Testing

Testing

Testing

In the world of software testing, system testing is the testing of a complete and fully integrated software product. Usually software is only one element of a larger computer based system. Ultimately, software is interfaced with other software/hardware systems. System testing is actually a series of different tests whose sole purpose is to exercise the full computer based system. System testing falls under the black box testing category of software testing. White box testing is the testing of the internal workings or code of a software application. In contrast, black box or system testing is the opposite. System testing involves the external workings of the software from the user's perspective. System testing involves testing the software code for following. Testing the fully integrated applications including external peripherals in order to check how components interact with one another and with the system as a whole. This is also called End to End scenario testing..

The Software Testing Hierarchy

As with almost any technical process, software testing has a prescribed order in which things should be done. The following is a list of software testing categories arranged in chronological order. These are the steps taken to fully test new software in preparation for marketing it:

Unit Testing - Testing performed on each module or block of code during development. Unit testing is normally done by the programmer who writes the code.

Integration Testing - Testing done before, during and after integration of a new module into the main software package. This involves testing of each individual code module. One piece of software can contain several modules which are often created by several different programmers. It is crucial to test each module's effect on the entire program model.

System Testing - Testing done by a professional testing agent on the completed software product before it is introduced to the market.

Acceptance Testing - Beta testing of the product done by the actual end users.

Types of System Testing

There are more than 50 types of System Testing, these are a few:

Usability Testing - Usability testing mainly focuses on the user's ease to use the application, flexibility in handling controls and ability of the system to meet its objectives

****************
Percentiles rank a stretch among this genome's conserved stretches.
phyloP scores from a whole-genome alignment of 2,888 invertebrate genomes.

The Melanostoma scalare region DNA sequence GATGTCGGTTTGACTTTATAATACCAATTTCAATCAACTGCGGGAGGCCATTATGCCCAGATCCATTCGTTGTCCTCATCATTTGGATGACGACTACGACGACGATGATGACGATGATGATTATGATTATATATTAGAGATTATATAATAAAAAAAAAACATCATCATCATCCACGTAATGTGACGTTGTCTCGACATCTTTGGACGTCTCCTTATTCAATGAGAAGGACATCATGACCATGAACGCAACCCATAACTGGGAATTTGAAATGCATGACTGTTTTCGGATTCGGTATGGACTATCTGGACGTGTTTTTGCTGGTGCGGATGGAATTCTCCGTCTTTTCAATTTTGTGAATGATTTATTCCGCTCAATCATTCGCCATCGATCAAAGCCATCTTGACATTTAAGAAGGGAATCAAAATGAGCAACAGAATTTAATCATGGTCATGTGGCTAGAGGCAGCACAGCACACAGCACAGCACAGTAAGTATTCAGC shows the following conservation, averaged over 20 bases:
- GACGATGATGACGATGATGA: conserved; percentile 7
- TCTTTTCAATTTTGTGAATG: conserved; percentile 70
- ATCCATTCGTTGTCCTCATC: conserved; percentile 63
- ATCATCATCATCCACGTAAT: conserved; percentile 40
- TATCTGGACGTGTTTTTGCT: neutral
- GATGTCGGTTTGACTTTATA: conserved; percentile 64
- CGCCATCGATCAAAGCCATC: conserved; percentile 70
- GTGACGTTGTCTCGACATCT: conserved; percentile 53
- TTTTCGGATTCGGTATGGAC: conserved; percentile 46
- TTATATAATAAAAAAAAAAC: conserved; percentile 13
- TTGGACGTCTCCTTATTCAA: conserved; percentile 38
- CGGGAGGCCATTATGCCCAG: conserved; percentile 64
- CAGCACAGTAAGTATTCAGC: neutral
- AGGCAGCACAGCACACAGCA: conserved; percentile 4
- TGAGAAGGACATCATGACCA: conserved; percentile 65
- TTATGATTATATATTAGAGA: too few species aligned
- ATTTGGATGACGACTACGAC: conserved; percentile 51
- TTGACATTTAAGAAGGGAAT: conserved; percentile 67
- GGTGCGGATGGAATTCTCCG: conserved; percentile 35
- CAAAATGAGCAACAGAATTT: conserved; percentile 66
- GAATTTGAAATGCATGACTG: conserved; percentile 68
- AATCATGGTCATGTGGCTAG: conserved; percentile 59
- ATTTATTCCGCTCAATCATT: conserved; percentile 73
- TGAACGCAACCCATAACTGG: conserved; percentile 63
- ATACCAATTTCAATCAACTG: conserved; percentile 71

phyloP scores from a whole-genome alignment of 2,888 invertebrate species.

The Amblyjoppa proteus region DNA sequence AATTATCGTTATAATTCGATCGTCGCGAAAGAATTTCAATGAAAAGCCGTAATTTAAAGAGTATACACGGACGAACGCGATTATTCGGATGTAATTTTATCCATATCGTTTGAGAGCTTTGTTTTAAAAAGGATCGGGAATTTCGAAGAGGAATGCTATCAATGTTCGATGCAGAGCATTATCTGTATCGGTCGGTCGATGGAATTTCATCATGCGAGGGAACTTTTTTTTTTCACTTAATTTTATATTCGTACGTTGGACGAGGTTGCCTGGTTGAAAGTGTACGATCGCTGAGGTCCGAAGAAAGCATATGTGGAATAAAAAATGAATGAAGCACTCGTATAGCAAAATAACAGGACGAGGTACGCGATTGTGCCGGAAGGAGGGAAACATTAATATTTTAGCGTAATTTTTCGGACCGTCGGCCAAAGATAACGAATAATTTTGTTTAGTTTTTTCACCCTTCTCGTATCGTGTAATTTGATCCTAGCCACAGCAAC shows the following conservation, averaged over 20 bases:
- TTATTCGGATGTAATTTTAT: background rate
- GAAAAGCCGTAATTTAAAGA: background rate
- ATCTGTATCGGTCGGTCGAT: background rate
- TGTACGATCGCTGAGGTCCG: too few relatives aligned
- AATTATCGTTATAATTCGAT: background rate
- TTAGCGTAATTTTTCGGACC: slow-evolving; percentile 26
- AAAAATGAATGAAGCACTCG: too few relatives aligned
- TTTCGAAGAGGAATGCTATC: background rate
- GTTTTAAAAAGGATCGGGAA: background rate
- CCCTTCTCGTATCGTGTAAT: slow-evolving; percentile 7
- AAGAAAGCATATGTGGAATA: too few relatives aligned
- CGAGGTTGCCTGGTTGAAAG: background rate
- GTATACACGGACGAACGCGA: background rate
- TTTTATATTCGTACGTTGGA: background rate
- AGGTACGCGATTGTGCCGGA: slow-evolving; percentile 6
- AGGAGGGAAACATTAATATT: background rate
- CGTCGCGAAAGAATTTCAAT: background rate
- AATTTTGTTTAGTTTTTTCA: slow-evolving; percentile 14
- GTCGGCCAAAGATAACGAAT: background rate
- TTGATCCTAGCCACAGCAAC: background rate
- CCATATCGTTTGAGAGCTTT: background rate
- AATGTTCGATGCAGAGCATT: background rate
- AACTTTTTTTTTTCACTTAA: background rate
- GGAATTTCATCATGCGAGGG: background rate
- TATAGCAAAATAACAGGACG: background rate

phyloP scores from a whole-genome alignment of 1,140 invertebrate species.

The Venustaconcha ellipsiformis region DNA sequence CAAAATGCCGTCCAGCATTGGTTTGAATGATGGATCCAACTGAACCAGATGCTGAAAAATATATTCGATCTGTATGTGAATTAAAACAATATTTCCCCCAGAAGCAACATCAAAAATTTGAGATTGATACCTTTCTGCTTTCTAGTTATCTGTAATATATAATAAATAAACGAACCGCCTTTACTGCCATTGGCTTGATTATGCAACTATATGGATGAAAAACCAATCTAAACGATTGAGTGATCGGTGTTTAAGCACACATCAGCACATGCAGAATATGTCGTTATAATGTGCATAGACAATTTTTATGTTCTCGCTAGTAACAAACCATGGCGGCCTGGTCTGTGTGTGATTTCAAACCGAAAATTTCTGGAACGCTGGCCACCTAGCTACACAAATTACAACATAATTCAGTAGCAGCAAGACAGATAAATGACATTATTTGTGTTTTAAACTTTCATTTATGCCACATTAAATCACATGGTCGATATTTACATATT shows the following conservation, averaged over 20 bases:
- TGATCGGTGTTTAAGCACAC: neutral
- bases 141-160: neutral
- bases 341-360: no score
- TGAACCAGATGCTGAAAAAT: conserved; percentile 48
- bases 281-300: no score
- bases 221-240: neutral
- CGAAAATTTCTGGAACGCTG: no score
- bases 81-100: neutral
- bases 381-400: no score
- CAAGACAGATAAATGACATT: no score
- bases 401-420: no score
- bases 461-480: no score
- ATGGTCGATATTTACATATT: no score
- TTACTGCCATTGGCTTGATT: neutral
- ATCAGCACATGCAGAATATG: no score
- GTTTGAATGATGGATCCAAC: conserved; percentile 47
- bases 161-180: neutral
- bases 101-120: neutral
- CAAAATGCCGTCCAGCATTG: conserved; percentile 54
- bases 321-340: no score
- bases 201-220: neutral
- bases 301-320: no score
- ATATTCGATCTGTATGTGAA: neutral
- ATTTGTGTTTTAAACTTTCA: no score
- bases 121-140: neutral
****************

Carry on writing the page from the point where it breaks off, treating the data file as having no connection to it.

Load Testing - Load testing is necessary to know that a software solution will perform under real life loads.

Regression Testing - Regression testing involves testing done to make sure none of the changes made over the course of the development process have caused new bugs. It also makes sure no old bugs appear from the addition of new software modules over time.

Recovery Testing - Recovery testing is done to demonstrate a software solution is reliable, trustworthy and can successfully recoup from possible crashes.

Migration Testing - Migration testing is done to ensure that the software can be moved from older system infrastructures to current system infrastructures without any issues.

Functional Testing - Also known as functional completeness testing, functional testing involves trying to think of any possible missing functions. Testers might make a list of additional functionalities that a product could have to improve it during functional testing.

Hardware/Software Testing - IBM refers to Hardware/Software testing as "HW/SW Testing". This is when the tester focuses his/her attention on the interactions between the hardware and software during system testing.

Unit Testing

Unit testing is a software development process in which the smallest testable parts of an application, called units, are individually and independently scrutinized for proper operation. Unit testing is often automated but it can also be done manually. This testing mode is a component of Extreme Programming (XP), a pragmatic method of software development that takes a meticulous approach to building a product by means of continual testing and revision.

Unit testing involves only those characteristics that are vital to the performance of the unit under test. This encourages developers to modify the source code without immediate concerns about how such changes might affect the functioning of other units or the program as a whole. Once all of the units in a program have been found to be working in the most efficient and error-free manner possible, larger components of the program can be evaluated by means of integration testing.

Unit testing can be time-consuming and tedious. It demands patience and thoroughness on the part of the development team. Rigorous documentation must be maintained. Unit testing must be done with an awareness that it may not be possible to test a unit for every input scenario that will occur when the program is run in a real-world environment.